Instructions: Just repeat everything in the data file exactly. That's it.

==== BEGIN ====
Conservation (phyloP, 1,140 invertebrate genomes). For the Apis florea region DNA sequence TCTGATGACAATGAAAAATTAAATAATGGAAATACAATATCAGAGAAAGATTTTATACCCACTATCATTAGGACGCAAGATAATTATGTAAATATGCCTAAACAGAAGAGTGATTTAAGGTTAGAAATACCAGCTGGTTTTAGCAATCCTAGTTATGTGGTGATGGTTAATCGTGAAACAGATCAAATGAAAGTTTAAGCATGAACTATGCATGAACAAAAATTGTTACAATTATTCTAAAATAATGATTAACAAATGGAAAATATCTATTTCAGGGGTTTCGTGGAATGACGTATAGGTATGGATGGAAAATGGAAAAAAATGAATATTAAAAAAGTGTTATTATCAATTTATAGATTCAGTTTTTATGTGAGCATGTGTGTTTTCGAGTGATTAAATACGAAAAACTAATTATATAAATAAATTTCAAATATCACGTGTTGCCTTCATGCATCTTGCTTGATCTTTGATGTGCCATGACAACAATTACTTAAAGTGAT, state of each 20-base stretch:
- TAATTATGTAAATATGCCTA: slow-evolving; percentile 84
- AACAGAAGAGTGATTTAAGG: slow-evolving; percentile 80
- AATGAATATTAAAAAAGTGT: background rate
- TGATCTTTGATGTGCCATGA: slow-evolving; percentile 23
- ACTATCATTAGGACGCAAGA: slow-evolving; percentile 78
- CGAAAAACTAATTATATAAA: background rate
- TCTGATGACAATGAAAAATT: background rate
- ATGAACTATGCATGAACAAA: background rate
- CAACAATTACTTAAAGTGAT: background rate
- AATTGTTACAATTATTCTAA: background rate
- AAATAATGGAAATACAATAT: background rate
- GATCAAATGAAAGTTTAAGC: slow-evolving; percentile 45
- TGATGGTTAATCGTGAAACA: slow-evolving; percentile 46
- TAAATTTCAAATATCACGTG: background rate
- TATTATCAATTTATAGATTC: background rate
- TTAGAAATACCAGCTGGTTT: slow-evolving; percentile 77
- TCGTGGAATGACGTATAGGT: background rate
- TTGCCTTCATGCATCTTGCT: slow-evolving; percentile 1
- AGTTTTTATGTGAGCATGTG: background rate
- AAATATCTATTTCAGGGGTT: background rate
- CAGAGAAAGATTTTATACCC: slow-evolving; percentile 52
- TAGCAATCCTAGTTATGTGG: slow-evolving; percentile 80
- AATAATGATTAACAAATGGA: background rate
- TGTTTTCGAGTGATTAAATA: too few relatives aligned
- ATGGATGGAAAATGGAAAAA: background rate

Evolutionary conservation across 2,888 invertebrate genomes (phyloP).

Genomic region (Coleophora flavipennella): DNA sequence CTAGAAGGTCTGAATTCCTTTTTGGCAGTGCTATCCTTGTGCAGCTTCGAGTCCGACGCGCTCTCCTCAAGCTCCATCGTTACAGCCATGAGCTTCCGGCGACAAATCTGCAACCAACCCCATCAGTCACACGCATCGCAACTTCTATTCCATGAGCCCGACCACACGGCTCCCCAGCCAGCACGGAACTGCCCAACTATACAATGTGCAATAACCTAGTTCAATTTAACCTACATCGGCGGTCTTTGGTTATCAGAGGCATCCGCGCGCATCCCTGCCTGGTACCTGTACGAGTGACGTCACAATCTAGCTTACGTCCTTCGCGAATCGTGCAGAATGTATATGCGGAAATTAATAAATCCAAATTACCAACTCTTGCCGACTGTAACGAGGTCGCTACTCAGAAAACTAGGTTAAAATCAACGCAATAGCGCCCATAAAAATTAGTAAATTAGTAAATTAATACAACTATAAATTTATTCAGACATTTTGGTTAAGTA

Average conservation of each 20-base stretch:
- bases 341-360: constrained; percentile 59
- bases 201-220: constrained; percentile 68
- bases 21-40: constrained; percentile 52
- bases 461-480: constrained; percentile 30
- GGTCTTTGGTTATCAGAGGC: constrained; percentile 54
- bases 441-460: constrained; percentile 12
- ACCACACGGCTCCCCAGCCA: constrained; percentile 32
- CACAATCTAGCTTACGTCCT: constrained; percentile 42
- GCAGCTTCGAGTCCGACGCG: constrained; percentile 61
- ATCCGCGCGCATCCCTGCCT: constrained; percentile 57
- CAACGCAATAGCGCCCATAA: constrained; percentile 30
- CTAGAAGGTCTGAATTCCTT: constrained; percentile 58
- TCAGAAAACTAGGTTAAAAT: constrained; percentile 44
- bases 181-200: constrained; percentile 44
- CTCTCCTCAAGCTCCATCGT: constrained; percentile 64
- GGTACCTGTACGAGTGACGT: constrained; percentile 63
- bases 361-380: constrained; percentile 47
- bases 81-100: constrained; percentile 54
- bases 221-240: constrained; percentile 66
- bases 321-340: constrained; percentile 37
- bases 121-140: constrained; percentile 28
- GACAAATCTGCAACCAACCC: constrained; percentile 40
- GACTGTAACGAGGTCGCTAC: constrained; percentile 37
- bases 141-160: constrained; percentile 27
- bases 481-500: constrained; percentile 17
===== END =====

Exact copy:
Conservation (phyloP, 1,140 invertebrate genomes). For the Apis florea region DNA sequence TCTGATGACAATGAAAAATTAAATAATGGAAATACAATATCAGAGAAAGATTTTATACCCACTATCATTAGGACGCAAGATAATTATGTAAATATGCCTAAACAGAAGAGTGATTTAAGGTTAGAAATACCAGCTGGTTTTAGCAATCCTAGTTATGTGGTGATGGTTAATCGTGAAACAGATCAAATGAAAGTTTAAGCATGAACTATGCATGAACAAAAATTGTTACAATTATTCTAAAATAATGATTAACAAATGGAAAATATCTATTTCAGGGGTTTCGTGGAATGACGTATAGGTATGGATGGAAAATGGAAAAAAATGAATATTAAAAAAGTGTTATTATCAATTTATAGATTCAGTTTTTATGTGAGCATGTGTGTTTTCGAGTGATTAAATACGAAAAACTAATTATATAAATAAATTTCAAATATCACGTGTTGCCTTCATGCATCTTGCTTGATCTTTGATGTGCCATGACAACAATTACTTAAAGTGAT, state of each 20-base stretch:
- TAATTATGTAAATATGCCTA: slow-evolving; percentile 84
- AACAGAAGAGTGATTTAAGG: slow-evolving; percentile 80
- AATGAATATTAAAAAAGTGT: background rate
- TGATCTTTGATGTGCCATGA: slow-evolving; percentile 23
- ACTATCATTAGGACGCAAGA: slow-evolving; percentile 78
- CGAAAAACTAATTATATAAA: background rate
- TCTGATGACAATGAAAAATT: background rate
- ATGAACTATGCATGAACAAA: background rate
- CAACAATTACTTAAAGTGAT: background rate
- AATTGTTACAATTATTCTAA: background rate
- AAATAATGGAAATACAATAT: background rate
- GATCAAATGAAAGTTTAAGC: slow-evolving; percentile 45
- TGATGGTTAATCGTGAAACA: slow-evolving; percentile 46
- TAAATTTCAAATATCACGTG: background rate
- TATTATCAATTTATAGATTC: background rate
- TTAGAAATACCAGCTGGTTT: slow-evolving; percentile 77
- TCGTGGAATGACGTATAGGT: background rate
- TTGCCTTCATGCATCTTGCT: slow-evolving; percentile 1
- AGTTTTTATGTGAGCATGTG: background rate
- AAATATCTATTTCAGGGGTT: background rate
- CAGAGAAAGATTTTATACCC: slow-evolving; percentile 52
- TAGCAATCCTAGTTATGTGG: slow-evolving; percentile 80
- AATAATGATTAACAAATGGA: background rate
- TGTTTTCGAGTGATTAAATA: too few relatives aligned
- ATGGATGGAAAATGGAAAAA: background rate

Evolutionary conservation across 2,888 invertebrate genomes (phyloP).

Genomic region (Coleophora flavipennella): DNA sequence CTAGAAGGTCTGAATTCCTTTTTGGCAGTGCTATCCTTGTGCAGCTTCGAGTCCGACGCGCTCTCCTCAAGCTCCATCGTTACAGCCATGAGCTTCCGGCGACAAATCTGCAACCAACCCCATCAGTCACACGCATCGCAACTTCTATTCCATGAGCCCGACCACACGGCTCCCCAGCCAGCACGGAACTGCCCAACTATACAATGTGCAATAACCTAGTTCAATTTAACCTACATCGGCGGTCTTTGGTTATCAGAGGCATCCGCGCGCATCCCTGCCTGGTACCTGTACGAGTGACGTCACAATCTAGCTTACGTCCTTCGCGAATCGTGCAGAATGTATATGCGGAAATTAATAAATCCAAATTACCAACTCTTGCCGACTGTAACGAGGTCGCTACTCAGAAAACTAGGTTAAAATCAACGCAATAGCGCCCATAAAAATTAGTAAATTAGTAAATTAATACAACTATAAATTTATTCAGACATTTTGGTTAAGTA

Average conservation of each 20-base stretch:
- bases 341-360: constrained; percentile 59
- bases 201-220: constrained; percentile 68
- bases 21-40: constrained; percentile 52
- bases 461-480: constrained; percentile 30
- GGTCTTTGGTTATCAGAGGC: constrained; percentile 54
- bases 441-460: constrained; percentile 12
- ACCACACGGCTCCCCAGCCA: constrained; percentile 32
- CACAATCTAGCTTACGTCCT: constrained; percentile 42
- GCAGCTTCGAGTCCGACGCG: constrained; percentile 61
- ATCCGCGCGCATCCCTGCCT: constrained; percentile 57
- CAACGCAATAGCGCCCATAA: constrained; percentile 30
- CTAGAAGGTCTGAATTCCTT: constrained; percentile 58
- TCAGAAAACTAGGTTAAAAT: constrained; percentile 44
- bases 181-200: constrained; percentile 44
- CTCTCCTCAAGCTCCATCGT: constrained; percentile 64
- GGTACCTGTACGAGTGACGT: constrained; percentile 63
- bases 361-380: constrained; percentile 47
- bases 81-100: constrained; percentile 54
- bases 221-240: constrained; percentile 66
- bases 321-340: constrained; percentile 37
- bases 121-140: constrained; percentile 28
- GACAAATCTGCAACCAACCC: constrained; percentile 40
- GACTGTAACGAGGTCGCTAC: constrained; percentile 37
- bases 141-160: constrained; percentile 27
- bases 481-500: constrained; percentile 17